A great stone jar it was; there was no bird, nor flower, nor
branch painted upon it. It stood high as a woman's shoulder. And
as the women looked on it they thought that there were things
enough in it to keep them beautiful for all the days of their
lives. But each one thought that she should not be the last to
get her hands into it.
Once the lid had been fixed tightly down on the jar. But the lid
was shifted a little now. As the hands of the women grasped it to
take off the lid the jar was cast down, and the things that were
inside spilled themselves forth.
They were black and gray and red; they were crawling and flying
things. And, as the women looked, the things spread themselves
abroad or fastened themselves upon them.
The jar, like Pandora herself, had been made and filled out of
the ill will of Zeus. And it had been filled, not with salves and
charms and washes, as the women had thought, but with Cares and
Troubles. Before the women came to it one Trouble had already
come forth from the jar—Self-thought that was upon the top of
the heap. It was Self-thought that had afflicted the women,
making them troubled about their own looks, and envious of the
graces of the Golden Maid.
 And now the others spread themselves out—Sickness and War and
Strife between friends. They spread themselves abroad and entered
the houses, while Epimetheus, the mindless Titan, gathered
flowers for Pandora, the Golden Maid.
Lest she should weary of her play he called to her. He would take
her into the houses of men. As they drew near to the houses they
saw a woman seated on the ground, weeping; her husband had
suddenly become hard to her and had shut the door on her face.
They came upon a child crying because of a pain that he could not
understand. And then they found two men struggling, their strife
being on account of a possession that they had both held
In every house they went to Epimetheus would say, "I am the
brother of Prometheus, who gave you the gift of fire." But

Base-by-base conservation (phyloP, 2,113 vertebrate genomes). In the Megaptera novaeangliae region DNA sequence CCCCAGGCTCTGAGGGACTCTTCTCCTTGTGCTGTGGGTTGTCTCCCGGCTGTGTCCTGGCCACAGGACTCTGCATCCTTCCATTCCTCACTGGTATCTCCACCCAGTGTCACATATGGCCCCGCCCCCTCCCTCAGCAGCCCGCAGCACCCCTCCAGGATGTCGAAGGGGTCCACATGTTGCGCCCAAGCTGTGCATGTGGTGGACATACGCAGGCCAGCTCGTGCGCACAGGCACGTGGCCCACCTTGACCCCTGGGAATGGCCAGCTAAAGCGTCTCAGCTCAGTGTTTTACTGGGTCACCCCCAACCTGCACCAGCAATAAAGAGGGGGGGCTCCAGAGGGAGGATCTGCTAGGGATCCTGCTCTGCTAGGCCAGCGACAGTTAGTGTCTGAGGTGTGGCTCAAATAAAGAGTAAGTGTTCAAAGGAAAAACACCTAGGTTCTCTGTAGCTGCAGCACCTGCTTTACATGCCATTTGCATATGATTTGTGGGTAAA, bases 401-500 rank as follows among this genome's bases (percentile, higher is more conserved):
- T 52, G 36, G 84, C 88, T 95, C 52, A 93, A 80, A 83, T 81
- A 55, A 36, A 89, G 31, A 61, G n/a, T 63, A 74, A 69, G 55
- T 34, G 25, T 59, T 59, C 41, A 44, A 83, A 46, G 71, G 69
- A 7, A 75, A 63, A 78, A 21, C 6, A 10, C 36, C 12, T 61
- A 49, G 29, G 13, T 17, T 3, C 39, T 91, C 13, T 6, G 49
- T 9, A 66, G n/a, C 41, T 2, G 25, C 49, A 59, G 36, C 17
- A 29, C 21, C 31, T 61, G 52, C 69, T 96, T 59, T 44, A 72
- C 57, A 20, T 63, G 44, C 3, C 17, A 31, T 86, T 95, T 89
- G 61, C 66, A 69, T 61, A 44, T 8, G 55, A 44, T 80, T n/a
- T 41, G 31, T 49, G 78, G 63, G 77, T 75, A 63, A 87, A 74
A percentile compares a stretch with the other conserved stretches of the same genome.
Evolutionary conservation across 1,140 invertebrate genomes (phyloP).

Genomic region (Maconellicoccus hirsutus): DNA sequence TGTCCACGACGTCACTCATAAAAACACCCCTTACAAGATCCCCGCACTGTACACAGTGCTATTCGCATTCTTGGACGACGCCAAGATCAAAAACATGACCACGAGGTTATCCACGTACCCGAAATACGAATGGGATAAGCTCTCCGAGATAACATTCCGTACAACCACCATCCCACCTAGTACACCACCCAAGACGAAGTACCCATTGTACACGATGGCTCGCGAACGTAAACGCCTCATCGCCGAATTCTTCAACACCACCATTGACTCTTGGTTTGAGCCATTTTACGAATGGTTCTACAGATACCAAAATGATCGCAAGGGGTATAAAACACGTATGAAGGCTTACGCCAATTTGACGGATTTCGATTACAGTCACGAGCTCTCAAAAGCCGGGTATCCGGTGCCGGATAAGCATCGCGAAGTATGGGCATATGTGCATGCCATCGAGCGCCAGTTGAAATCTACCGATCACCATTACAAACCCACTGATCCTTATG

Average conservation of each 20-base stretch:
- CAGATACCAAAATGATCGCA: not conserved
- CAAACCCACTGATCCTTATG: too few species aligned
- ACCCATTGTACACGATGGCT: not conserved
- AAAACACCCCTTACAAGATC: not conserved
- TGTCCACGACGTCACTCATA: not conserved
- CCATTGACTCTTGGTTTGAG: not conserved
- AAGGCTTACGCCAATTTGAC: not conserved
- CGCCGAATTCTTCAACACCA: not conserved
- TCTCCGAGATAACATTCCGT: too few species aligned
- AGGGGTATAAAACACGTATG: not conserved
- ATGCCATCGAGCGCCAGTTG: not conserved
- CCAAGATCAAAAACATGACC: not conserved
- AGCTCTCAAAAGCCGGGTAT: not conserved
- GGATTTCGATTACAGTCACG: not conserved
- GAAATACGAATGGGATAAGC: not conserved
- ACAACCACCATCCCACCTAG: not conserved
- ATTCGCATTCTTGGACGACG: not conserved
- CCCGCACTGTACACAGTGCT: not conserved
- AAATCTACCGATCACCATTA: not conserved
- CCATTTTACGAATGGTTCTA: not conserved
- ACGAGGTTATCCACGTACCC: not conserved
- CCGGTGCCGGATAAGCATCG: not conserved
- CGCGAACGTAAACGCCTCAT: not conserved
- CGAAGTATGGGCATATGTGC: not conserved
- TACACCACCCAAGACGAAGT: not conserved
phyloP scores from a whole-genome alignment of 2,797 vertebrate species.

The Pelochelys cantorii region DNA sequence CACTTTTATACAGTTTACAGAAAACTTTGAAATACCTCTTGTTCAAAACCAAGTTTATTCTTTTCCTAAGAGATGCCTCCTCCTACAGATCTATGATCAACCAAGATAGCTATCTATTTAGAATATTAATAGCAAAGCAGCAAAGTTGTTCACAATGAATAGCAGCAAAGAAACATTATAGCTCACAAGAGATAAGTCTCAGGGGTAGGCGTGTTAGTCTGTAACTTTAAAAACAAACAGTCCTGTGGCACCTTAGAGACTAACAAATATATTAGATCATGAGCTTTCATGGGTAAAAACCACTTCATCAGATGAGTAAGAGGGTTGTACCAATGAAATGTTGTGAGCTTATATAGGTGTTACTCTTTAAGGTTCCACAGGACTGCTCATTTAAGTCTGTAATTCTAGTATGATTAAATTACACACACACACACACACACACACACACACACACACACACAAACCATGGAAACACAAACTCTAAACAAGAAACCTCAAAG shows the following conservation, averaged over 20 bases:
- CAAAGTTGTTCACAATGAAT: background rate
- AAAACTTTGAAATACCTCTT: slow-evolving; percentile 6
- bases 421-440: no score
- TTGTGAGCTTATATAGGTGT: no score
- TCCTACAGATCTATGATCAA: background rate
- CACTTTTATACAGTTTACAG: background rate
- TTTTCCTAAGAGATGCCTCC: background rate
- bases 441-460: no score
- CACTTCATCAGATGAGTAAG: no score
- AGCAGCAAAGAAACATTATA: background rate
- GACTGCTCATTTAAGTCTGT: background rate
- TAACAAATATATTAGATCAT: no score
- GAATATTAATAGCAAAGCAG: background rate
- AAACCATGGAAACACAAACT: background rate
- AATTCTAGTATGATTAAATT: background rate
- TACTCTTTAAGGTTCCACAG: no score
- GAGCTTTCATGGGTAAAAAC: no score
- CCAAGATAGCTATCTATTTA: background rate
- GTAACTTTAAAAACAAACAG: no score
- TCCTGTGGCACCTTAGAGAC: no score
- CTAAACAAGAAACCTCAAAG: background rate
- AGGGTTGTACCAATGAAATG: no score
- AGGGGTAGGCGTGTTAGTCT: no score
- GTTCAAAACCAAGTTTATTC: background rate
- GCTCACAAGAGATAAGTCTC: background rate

instead of giving them a welcome the men would say, "We know
nothing about your relation to Prometheus. We see you as a
foolish man upon stilts."
Epimetheus was troubled by the hard looks and the cold words of
the men who once had reverenced him. He turned from the houses
and went away. In a quiet place he sat down, and for a while he
lost sight of Pandora. And then it seemed to him that he heard
the voice of his wise and suffering brother saying, "Do not
accept any gift that Zeus may send you."
He rose up and he hurried away from that place, leaving Pandora
playing by herself. There came into his scattered mind Regret and
Fear. As he went on he stumbled. He fell
 from the edge of a
cliff, and the sea washed away the body of the mindless brother
Not everything had been spilled out of the jar that had been
brought with Pandora into the world of men. A beautiful, living
thing was in that jar also. This was Hope. And this beautiful,
living thing had got caught under the rim of the jar and had not
come forth with the others. One day a weeping woman found Hope
under the rim of Pandora's jar and brought this living thing into
the house of men. And now because of Hope they could see an end
to their troubles. And the men and women roused themselves in the
midst of their afflictions and they looked toward gladness. Hope,
that had been caught under the rim of the jar, stayed behind the
thresholds of their houses.
As for Pandora, the Golden Maid, she played on, knowing only the
brightness of the sunshine and the lovely shapes of things.
Beautiful would she have seemed to any being who saw her, but now